Council tax in Aberdeen will be frozen for the next year after councillors agreed the new budget.
Aberdeen City Council met today to discuss how to make £30.4million savings, but ruled out increasing council tax – allowing the authority to take advantage of government funding.
The administration’s budget – which includes a £150million investment package focusing on the city centre and beach – was passed by 22 votes to 19, with four absensions.
The authority will also be continuing with the £100million investment in the city’s school estate, and £23million investment in road improvements on South College Street, and will instruct officers to bring forward timelines for the Berryden corridor.
‘Beach is a jewel’ for the city
Despite being approved, SNP described the £150m proposals sounded like they had come “off a fag packet”.
Plans could include putting money into a new stadium for Aberdeen FC on the empty Hilton Doubletree hotel, a revamp of the Beach Ballroom and a replacement for the Beach Leisure Centre.
It would also bring improvements to cycling and walking routes between the beach and the city council.
But opponents said they “could not support” taking on debt without knowing what they were spending on.
Council co-leader Douglas Lumsden said: “The focus will be the city centre and the beach and strengthening the linkage between the two, especially for walking and cycling.
“Aberdeen Beach is a jewel which has not seen any investment for a number of years and we need to work with everyone to reinvent what was one of the most sought-after destinations for staycations in years gone by.
“Our golden sands and connectivity to our city centre will be vital in pumping life back into Aberdeen’s heart.
“We need to ensure we engage with the city about what this could offer going forward.
“I expect officers to be working closely with all businesses within the beach footprint, including Sport Aberdeen and Aberdeen Football Club, as well as the numerous private businesses already operating within the area.
“Similarly, our officers will be updating our city centre masterplan to reflect the new realities of the world – but also to position us to be even more successful in the years ahead.”
Opposition SNP group leader Alex Nicoll said: “We, too, have wanted to progress this and what we need is actual proposals.
“What we have here is something off a fag packet.
“What I would call on is some kind of report to come back for some kind of detail on what these projects might be and what they would potentially cost.”
“I can’t agree simply putting figures over a five-year period that add up to £150m makes sense.”
The decision to freeze council tax, along with fees and charges, means the authority will receive £4.2million from the Scottish Government.
Music services protected – but Dyce library to be relocated and non-teaching vacancies to go
The administration rejected cuts to the music service, and has instructed the chief education officer to conduct a report on how it could use digitalisation to offer a more affordable service to families, extending its reach.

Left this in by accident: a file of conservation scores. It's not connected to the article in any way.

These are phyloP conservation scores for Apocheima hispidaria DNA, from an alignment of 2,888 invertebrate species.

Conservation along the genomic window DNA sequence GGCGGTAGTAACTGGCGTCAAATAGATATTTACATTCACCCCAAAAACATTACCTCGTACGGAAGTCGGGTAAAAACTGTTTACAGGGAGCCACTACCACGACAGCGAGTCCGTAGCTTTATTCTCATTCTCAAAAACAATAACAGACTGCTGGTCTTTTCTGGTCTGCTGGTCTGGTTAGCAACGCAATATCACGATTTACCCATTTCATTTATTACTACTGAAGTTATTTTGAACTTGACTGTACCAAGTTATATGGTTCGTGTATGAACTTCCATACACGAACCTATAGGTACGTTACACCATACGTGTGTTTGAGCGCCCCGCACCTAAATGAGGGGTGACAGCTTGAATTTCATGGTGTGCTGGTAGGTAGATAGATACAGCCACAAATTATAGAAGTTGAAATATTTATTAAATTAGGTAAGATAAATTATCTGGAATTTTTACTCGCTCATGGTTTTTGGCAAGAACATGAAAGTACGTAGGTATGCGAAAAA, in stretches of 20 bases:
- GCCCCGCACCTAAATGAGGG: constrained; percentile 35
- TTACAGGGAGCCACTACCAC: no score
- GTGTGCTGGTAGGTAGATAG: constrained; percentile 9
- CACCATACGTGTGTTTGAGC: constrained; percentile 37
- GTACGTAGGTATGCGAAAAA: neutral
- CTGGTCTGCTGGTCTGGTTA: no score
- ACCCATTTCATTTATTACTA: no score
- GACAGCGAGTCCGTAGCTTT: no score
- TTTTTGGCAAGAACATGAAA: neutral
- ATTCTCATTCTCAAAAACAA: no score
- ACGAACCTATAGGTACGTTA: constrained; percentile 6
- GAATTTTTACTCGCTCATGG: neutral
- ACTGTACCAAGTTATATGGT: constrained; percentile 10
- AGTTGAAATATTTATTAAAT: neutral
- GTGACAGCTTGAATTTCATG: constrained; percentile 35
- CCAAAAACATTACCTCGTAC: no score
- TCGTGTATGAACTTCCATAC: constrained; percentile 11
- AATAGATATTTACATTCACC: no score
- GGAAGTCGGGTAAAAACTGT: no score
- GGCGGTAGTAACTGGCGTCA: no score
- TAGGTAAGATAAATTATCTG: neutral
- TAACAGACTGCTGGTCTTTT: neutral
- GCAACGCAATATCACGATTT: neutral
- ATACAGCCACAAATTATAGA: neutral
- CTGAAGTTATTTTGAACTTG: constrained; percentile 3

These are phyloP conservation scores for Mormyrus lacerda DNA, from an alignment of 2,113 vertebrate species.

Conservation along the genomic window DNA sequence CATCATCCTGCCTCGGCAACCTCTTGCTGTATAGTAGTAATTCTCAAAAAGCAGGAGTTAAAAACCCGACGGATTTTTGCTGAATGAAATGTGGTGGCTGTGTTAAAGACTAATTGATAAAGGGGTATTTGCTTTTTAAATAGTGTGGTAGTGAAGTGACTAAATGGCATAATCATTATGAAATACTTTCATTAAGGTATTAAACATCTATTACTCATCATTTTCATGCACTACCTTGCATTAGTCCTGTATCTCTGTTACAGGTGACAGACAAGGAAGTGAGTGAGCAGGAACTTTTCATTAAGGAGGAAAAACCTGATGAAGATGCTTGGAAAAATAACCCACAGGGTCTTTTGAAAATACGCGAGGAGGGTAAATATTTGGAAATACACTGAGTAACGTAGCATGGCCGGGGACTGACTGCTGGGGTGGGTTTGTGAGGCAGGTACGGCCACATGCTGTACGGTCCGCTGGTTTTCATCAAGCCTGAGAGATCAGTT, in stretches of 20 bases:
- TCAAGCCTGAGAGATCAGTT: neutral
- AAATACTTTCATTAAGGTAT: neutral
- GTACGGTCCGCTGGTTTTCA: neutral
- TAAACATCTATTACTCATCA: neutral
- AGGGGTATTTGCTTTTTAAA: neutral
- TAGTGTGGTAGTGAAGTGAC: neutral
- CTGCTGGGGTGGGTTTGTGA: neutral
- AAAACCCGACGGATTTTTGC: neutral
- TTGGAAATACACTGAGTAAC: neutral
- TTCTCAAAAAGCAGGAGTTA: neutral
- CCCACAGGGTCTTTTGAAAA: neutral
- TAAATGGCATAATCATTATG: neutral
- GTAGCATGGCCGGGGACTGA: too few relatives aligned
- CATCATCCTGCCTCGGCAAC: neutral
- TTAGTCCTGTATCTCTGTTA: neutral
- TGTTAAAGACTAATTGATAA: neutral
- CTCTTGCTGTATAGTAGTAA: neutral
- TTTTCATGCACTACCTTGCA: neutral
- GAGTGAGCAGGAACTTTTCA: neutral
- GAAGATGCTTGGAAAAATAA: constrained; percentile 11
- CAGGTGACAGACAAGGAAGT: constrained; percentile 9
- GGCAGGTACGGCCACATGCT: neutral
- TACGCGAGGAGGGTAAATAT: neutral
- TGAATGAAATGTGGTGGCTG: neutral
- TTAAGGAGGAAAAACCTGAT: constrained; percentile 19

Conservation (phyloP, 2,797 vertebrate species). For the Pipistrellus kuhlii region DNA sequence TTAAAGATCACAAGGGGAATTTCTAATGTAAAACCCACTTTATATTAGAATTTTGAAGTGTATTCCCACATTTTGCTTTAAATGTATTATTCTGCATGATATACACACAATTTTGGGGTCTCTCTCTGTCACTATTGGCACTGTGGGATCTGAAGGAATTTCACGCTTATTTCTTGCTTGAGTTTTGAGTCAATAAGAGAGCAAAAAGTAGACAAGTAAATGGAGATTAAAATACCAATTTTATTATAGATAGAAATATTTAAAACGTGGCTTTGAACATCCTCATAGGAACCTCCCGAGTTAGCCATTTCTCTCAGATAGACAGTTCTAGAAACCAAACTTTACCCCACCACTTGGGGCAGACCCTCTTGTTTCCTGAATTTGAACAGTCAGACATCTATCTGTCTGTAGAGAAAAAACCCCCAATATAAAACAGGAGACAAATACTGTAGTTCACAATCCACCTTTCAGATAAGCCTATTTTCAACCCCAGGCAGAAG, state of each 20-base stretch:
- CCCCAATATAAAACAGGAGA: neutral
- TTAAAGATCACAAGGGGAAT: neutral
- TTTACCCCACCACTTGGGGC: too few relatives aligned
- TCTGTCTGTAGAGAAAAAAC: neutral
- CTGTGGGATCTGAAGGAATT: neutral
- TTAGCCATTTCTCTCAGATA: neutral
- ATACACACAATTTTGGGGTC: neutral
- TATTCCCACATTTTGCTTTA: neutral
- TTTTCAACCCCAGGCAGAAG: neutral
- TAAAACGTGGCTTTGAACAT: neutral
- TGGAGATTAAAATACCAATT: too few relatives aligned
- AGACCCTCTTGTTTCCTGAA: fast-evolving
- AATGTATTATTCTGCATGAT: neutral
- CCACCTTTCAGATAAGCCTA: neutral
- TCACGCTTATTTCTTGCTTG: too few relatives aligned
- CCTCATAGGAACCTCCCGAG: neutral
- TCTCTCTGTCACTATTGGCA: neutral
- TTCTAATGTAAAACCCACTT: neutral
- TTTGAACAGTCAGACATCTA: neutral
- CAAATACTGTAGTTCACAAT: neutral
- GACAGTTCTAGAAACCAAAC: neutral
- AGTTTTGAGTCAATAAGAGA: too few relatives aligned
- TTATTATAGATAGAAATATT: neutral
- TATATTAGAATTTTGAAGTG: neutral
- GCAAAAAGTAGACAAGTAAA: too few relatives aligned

It has also included a £100,000 spend in order to work with partners and community groups towards eradicating food poverty across the city, including a further £90,000 to develop a targeted learning package for those whose employment opportunities have been hardest hit by Covid-19.
However, cuts will also take place to ensure the council can plug its funding gap.
The revenue budget shows that £6million will be saved through total school resource reduced through unused budget flexibility, £4million in non-teaching staff vacancies, £4.5million in the management of debt based on Scottish Government approved fiscal flexibilities, £1.5million around supporting children to remain within their family around reduction in growth in out of authority placements, £200,000 in the ELC expansion team, £25,000 relocating Dyce Library to the community facility, and £10,000 in the reduction of BID levy value.
A further £15,000 is aimed to be saved by increasing the bin store clearance charge to the HRA by £20 and £6,500,000 is included under the revenue budget in one-off grant funding.
Aberdeen City Council co-leader Jenny Laing said: “This is a budget I am particularly pleased about.
“It provides support for our most vulnerable, it protects our frontline services, it protects funding for our communities and freezes council tax.
“It invests in both our people and the city of Aberdeen.”
Warnings not to create another ‘golden goose’
However, political opponents made much of the council’s near £1.3 billion borrowing debt, and pointed to it as a reason to price the beach/city centre work before committing to masterplan refresh.
Liberal Democrat Martin Greig told members: “I have concerns about the administration’s plans for city centre and beach development: it’s vague and currently unsound.
“And it’s not clear whether this is intended to be some kind of revenue generating proposal – maybe it is, I don’t know – because the concern is this administration has a very poor record in that area.
“They could perhaps intend to indulge in wasteful and expensive commercial property speculation.
“I don’t know if you want to replicate the Marischal Square experience, which has deteriorated the city centre and is a net cost pressure on the public purse.
“It’s not the golden goose the administration regrettably thought it would be, and so I want to know more about the £150m proposal.
” I don’t want to see the same mistake – the council should not be risking public funds thinking it can act like a private business.”